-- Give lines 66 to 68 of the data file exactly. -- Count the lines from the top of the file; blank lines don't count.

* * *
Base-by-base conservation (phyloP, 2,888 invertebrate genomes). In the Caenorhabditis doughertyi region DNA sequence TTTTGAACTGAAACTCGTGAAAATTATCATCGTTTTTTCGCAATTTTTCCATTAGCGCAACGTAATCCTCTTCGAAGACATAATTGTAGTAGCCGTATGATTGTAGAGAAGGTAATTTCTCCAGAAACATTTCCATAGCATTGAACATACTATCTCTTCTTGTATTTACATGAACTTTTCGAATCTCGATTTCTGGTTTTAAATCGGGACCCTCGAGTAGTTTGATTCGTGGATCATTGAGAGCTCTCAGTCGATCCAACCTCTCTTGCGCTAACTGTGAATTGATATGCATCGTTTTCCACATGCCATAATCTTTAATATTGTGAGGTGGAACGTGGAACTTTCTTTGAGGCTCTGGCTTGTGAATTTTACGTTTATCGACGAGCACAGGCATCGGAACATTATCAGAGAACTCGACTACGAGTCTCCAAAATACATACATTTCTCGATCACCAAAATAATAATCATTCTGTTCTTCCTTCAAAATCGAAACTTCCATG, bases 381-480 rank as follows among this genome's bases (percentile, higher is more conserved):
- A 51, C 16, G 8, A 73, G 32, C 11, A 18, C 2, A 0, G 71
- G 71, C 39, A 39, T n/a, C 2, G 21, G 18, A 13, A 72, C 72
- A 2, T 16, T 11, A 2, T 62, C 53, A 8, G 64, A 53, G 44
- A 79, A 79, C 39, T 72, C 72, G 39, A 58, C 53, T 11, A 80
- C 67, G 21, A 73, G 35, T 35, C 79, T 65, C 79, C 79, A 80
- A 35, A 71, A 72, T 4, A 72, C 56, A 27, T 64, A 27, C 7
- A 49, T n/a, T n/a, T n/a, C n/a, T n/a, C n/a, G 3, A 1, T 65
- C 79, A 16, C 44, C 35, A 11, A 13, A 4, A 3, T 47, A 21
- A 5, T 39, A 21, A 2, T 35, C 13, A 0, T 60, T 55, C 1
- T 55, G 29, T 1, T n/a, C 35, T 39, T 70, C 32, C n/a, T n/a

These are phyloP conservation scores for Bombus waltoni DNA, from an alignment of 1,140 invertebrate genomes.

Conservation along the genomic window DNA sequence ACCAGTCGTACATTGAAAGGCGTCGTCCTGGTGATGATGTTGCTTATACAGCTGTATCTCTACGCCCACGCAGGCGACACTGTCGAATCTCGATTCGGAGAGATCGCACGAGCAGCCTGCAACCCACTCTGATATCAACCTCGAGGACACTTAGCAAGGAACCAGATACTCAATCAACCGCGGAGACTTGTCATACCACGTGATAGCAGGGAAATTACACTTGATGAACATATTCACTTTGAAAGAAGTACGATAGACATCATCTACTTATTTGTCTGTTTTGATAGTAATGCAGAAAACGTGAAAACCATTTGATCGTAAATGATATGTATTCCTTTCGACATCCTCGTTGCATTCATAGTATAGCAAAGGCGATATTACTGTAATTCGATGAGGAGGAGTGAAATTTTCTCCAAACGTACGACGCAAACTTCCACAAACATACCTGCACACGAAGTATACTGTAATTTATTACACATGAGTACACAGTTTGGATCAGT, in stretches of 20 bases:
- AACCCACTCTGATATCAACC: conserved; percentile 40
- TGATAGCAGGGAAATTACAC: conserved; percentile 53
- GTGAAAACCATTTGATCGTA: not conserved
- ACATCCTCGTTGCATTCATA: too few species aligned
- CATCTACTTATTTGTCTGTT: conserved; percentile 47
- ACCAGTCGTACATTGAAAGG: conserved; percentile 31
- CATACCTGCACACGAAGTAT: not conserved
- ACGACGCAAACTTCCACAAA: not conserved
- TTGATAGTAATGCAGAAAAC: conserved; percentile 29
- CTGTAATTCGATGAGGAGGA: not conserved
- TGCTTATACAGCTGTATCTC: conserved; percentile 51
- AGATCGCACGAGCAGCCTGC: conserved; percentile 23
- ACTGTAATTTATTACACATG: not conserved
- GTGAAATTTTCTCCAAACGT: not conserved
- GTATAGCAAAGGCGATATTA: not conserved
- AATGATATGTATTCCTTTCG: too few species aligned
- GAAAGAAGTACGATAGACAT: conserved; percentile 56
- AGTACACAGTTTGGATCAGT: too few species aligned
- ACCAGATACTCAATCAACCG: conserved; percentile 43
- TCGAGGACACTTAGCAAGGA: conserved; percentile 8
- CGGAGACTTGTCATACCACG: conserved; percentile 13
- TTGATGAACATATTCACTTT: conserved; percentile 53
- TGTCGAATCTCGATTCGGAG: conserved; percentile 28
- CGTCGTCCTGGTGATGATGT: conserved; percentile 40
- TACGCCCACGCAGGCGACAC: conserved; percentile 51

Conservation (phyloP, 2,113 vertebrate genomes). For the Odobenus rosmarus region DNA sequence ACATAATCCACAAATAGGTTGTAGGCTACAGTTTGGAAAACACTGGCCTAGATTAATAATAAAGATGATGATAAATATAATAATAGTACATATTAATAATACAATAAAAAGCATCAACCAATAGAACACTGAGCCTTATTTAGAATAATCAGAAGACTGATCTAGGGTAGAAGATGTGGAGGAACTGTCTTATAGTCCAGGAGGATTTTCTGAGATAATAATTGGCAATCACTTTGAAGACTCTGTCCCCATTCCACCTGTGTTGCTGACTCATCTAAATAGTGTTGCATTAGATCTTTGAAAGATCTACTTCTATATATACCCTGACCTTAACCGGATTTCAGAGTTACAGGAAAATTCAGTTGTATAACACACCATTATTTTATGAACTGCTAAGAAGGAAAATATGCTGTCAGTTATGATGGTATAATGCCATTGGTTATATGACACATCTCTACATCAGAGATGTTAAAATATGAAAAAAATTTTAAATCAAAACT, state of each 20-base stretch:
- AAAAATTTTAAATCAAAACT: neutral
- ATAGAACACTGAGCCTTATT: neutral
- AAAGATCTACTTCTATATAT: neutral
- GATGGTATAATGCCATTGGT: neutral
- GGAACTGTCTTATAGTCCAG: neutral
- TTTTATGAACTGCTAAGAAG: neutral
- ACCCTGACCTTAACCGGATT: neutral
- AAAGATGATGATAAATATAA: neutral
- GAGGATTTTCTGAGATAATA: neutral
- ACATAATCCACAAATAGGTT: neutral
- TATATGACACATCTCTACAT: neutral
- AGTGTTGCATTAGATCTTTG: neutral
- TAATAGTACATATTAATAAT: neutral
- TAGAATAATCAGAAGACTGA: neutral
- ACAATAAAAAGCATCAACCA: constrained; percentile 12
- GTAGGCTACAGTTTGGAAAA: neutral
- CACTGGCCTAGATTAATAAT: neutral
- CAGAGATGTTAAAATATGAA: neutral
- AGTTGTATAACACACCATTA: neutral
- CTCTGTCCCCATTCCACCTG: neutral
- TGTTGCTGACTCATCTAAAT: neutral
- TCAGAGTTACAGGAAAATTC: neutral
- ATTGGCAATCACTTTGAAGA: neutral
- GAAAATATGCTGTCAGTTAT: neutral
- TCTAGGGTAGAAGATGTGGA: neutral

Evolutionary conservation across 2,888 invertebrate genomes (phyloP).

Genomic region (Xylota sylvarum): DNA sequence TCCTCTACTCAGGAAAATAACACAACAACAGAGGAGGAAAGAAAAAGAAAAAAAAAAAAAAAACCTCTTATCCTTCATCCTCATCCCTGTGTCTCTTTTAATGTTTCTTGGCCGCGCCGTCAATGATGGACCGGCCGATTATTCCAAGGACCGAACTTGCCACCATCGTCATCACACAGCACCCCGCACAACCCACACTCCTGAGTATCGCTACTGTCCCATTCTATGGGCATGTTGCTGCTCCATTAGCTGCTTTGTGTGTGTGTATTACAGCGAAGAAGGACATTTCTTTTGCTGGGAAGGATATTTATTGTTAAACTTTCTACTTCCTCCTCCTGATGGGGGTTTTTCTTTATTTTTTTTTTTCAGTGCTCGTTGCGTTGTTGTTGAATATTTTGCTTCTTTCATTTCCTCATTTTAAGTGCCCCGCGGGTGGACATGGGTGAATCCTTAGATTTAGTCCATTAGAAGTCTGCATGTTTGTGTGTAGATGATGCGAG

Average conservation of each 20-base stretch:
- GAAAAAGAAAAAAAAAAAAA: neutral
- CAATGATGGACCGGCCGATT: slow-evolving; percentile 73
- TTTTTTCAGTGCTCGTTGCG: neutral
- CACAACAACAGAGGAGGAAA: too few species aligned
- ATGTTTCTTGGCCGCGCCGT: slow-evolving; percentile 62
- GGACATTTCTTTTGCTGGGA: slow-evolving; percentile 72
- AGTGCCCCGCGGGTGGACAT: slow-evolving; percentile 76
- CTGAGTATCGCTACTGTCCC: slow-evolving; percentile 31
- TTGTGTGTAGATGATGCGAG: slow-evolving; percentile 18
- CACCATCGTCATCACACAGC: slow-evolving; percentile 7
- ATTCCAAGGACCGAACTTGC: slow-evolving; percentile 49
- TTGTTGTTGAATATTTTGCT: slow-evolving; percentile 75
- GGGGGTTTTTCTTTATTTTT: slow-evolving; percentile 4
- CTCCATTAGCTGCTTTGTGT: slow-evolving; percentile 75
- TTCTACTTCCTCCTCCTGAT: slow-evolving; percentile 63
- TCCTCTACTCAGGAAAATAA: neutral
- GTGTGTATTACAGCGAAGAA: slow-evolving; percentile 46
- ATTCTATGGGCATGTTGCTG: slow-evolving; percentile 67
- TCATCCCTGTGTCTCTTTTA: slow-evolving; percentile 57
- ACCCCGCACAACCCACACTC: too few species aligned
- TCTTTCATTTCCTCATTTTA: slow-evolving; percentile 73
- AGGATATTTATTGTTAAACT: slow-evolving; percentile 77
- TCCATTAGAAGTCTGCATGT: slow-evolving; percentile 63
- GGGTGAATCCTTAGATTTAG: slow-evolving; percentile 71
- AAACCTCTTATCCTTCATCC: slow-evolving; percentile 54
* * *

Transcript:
Genomic region (Xylota sylvarum): DNA sequence TCCTCTACTCAGGAAAATAACACAACAACAGAGGAGGAAAGAAAAAGAAAAAAAAAAAAAAAACCTCTTATCCTTCATCCTCATCCCTGTGTCTCTTTTAATGTTTCTTGGCCGCGCCGTCAATGATGGACCGGCCGATTATTCCAAGGACCGAACTTGCCACCATCGTCATCACACAGCACCCCGCACAACCCACACTCCTGAGTATCGCTACTGTCCCATTCTATGGGCATGTTGCTGCTCCATTAGCTGCTTTGTGTGTGTGTATTACAGCGAAGAAGGACATTTCTTTTGCTGGGAAGGATATTTATTGTTAAACTTTCTACTTCCTCCTCCTGATGGGGGTTTTTCTTTATTTTTTTTTTTCAGTGCTCGTTGCGTTGTTGTTGAATATTTTGCTTCTTTCATTTCCTCATTTTAAGTGCCCCGCGGGTGGACATGGGTGAATCCTTAGATTTAGTCCATTAGAAGTCTGCATGTTTGTGTGTAGATGATGCGAG

Average conservation of each 20-base stretch:
- GAAAAAGAAAAAAAAAAAAA: neutral